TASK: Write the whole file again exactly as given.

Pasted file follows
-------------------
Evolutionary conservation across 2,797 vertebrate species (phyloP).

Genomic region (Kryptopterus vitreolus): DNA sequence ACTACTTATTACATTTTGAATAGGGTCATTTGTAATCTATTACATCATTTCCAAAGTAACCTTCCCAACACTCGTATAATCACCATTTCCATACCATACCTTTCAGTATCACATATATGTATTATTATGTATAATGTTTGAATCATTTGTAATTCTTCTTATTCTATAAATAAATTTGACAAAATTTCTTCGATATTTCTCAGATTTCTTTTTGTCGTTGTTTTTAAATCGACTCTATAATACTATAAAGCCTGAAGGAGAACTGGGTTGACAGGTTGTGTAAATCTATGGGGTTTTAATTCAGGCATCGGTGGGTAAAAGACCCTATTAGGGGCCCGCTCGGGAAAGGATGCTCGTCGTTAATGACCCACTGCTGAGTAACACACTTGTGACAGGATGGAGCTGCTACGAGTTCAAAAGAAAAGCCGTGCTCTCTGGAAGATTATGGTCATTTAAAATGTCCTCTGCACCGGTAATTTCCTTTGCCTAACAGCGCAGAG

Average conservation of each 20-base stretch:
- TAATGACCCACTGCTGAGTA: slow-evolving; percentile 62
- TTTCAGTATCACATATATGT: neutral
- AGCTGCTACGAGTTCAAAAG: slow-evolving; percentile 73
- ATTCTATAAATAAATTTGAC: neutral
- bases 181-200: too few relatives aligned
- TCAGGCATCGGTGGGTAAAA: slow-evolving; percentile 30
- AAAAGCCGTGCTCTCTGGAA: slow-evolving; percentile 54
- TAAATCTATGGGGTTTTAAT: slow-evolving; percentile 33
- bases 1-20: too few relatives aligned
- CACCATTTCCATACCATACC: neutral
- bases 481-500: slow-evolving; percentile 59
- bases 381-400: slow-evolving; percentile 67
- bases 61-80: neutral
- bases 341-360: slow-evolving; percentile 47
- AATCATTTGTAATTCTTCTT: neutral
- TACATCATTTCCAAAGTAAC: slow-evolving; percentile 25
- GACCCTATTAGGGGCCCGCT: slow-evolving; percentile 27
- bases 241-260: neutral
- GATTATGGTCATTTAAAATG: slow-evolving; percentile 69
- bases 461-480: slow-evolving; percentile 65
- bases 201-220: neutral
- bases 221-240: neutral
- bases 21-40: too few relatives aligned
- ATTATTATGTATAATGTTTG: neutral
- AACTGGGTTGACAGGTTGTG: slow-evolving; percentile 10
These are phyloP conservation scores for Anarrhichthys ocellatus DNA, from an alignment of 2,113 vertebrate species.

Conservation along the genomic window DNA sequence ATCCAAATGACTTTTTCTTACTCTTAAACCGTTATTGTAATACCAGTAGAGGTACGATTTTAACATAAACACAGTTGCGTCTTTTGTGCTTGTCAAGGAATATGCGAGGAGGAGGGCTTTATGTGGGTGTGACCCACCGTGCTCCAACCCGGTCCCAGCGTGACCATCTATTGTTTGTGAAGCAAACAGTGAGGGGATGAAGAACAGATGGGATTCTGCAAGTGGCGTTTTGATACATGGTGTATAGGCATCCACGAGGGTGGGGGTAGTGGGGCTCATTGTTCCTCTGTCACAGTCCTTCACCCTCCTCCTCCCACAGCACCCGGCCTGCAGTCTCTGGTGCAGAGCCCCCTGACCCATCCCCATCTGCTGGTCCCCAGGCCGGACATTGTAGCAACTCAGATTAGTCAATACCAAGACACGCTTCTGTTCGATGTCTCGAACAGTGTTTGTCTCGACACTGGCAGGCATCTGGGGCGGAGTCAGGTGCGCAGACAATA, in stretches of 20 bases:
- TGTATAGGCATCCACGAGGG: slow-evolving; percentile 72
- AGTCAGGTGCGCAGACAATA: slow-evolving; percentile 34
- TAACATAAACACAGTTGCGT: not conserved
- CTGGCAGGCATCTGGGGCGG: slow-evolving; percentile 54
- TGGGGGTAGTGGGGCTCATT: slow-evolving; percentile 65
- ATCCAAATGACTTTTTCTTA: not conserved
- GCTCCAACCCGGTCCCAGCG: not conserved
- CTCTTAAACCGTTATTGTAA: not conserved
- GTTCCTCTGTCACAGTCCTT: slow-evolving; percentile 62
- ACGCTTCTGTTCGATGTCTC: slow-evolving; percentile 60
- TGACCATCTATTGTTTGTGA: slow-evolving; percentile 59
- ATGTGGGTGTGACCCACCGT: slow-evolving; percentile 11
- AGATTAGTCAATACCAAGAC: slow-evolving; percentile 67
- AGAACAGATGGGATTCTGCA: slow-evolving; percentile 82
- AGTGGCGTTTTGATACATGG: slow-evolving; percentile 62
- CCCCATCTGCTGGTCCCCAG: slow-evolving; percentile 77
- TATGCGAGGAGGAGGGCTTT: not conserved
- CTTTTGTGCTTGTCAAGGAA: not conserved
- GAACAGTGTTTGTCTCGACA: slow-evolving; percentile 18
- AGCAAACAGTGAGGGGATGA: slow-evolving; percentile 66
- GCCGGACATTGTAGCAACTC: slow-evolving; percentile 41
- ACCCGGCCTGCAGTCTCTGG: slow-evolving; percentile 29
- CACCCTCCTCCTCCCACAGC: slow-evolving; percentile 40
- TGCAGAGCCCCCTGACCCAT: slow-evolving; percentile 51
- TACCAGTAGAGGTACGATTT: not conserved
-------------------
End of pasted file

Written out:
Evolutionary conservation across 2,797 vertebrate species (phyloP).

Genomic region (Kryptopterus vitreolus): DNA sequence ACTACTTATTACATTTTGAATAGGGTCATTTGTAATCTATTACATCATTTCCAAAGTAACCTTCCCAACACTCGTATAATCACCATTTCCATACCATACCTTTCAGTATCACATATATGTATTATTATGTATAATGTTTGAATCATTTGTAATTCTTCTTATTCTATAAATAAATTTGACAAAATTTCTTCGATATTTCTCAGATTTCTTTTTGTCGTTGTTTTTAAATCGACTCTATAATACTATAAAGCCTGAAGGAGAACTGGGTTGACAGGTTGTGTAAATCTATGGGGTTTTAATTCAGGCATCGGTGGGTAAAAGACCCTATTAGGGGCCCGCTCGGGAAAGGATGCTCGTCGTTAATGACCCACTGCTGAGTAACACACTTGTGACAGGATGGAGCTGCTACGAGTTCAAAAGAAAAGCCGTGCTCTCTGGAAGATTATGGTCATTTAAAATGTCCTCTGCACCGGTAATTTCCTTTGCCTAACAGCGCAGAG

Average conservation of each 20-base stretch:
- TAATGACCCACTGCTGAGTA: slow-evolving; percentile 62
- TTTCAGTATCACATATATGT: neutral
- AGCTGCTACGAGTTCAAAAG: slow-evolving; percentile 73
- ATTCTATAAATAAATTTGAC: neutral
- bases 181-200: too few relatives aligned
- TCAGGCATCGGTGGGTAAAA: slow-evolving; percentile 30
- AAAAGCCGTGCTCTCTGGAA: slow-evolving; percentile 54
- TAAATCTATGGGGTTTTAAT: slow-evolving; percentile 33
- bases 1-20: too few relatives aligned
- CACCATTTCCATACCATACC: neutral
- bases 481-500: slow-evolving; percentile 59
- bases 381-400: slow-evolving; percentile 67
- bases 61-80: neutral
- bases 341-360: slow-evolving; percentile 47
- AATCATTTGTAATTCTTCTT: neutral
- TACATCATTTCCAAAGTAAC: slow-evolving; percentile 25
- GACCCTATTAGGGGCCCGCT: slow-evolving; percentile 27
- bases 241-260: neutral
- GATTATGGTCATTTAAAATG: slow-evolving; percentile 69
- bases 461-480: slow-evolving; percentile 65
- bases 201-220: neutral
- bases 221-240: neutral
- bases 21-40: too few relatives aligned
- ATTATTATGTATAATGTTTG: neutral
- AACTGGGTTGACAGGTTGTG: slow-evolving; percentile 10
These are phyloP conservation scores for Anarrhichthys ocellatus DNA, from an alignment of 2,113 vertebrate species.

Conservation along the genomic window DNA sequence ATCCAAATGACTTTTTCTTACTCTTAAACCGTTATTGTAATACCAGTAGAGGTACGATTTTAACATAAACACAGTTGCGTCTTTTGTGCTTGTCAAGGAATATGCGAGGAGGAGGGCTTTATGTGGGTGTGACCCACCGTGCTCCAACCCGGTCCCAGCGTGACCATCTATTGTTTGTGAAGCAAACAGTGAGGGGATGAAGAACAGATGGGATTCTGCAAGTGGCGTTTTGATACATGGTGTATAGGCATCCACGAGGGTGGGGGTAGTGGGGCTCATTGTTCCTCTGTCACAGTCCTTCACCCTCCTCCTCCCACAGCACCCGGCCTGCAGTCTCTGGTGCAGAGCCCCCTGACCCATCCCCATCTGCTGGTCCCCAGGCCGGACATTGTAGCAACTCAGATTAGTCAATACCAAGACACGCTTCTGTTCGATGTCTCGAACAGTGTTTGTCTCGACACTGGCAGGCATCTGGGGCGGAGTCAGGTGCGCAGACAATA, in stretches of 20 bases:
- TGTATAGGCATCCACGAGGG: slow-evolving; percentile 72
- AGTCAGGTGCGCAGACAATA: slow-evolving; percentile 34
- TAACATAAACACAGTTGCGT: not conserved
- CTGGCAGGCATCTGGGGCGG: slow-evolving; percentile 54
- TGGGGGTAGTGGGGCTCATT: slow-evolving; percentile 65
- ATCCAAATGACTTTTTCTTA: not conserved
- GCTCCAACCCGGTCCCAGCG: not conserved
- CTCTTAAACCGTTATTGTAA: not conserved
- GTTCCTCTGTCACAGTCCTT: slow-evolving; percentile 62
- ACGCTTCTGTTCGATGTCTC: slow-evolving; percentile 60
- TGACCATCTATTGTTTGTGA: slow-evolving; percentile 59
- ATGTGGGTGTGACCCACCGT: slow-evolving; percentile 11
- AGATTAGTCAATACCAAGAC: slow-evolving; percentile 67
- AGAACAGATGGGATTCTGCA: slow-evolving; percentile 82
- AGTGGCGTTTTGATACATGG: slow-evolving; percentile 62
- CCCCATCTGCTGGTCCCCAG: slow-evolving; percentile 77
- TATGCGAGGAGGAGGGCTTT: not conserved
- CTTTTGTGCTTGTCAAGGAA: not conserved
- GAACAGTGTTTGTCTCGACA: slow-evolving; percentile 18
- AGCAAACAGTGAGGGGATGA: slow-evolving; percentile 66
- GCCGGACATTGTAGCAACTC: slow-evolving; percentile 41
- ACCCGGCCTGCAGTCTCTGG: slow-evolving; percentile 29
- CACCCTCCTCCTCCCACAGC: slow-evolving; percentile 40
- TGCAGAGCCCCCTGACCCAT: slow-evolving; percentile 51
- TACCAGTAGAGGTACGATTT: not conserved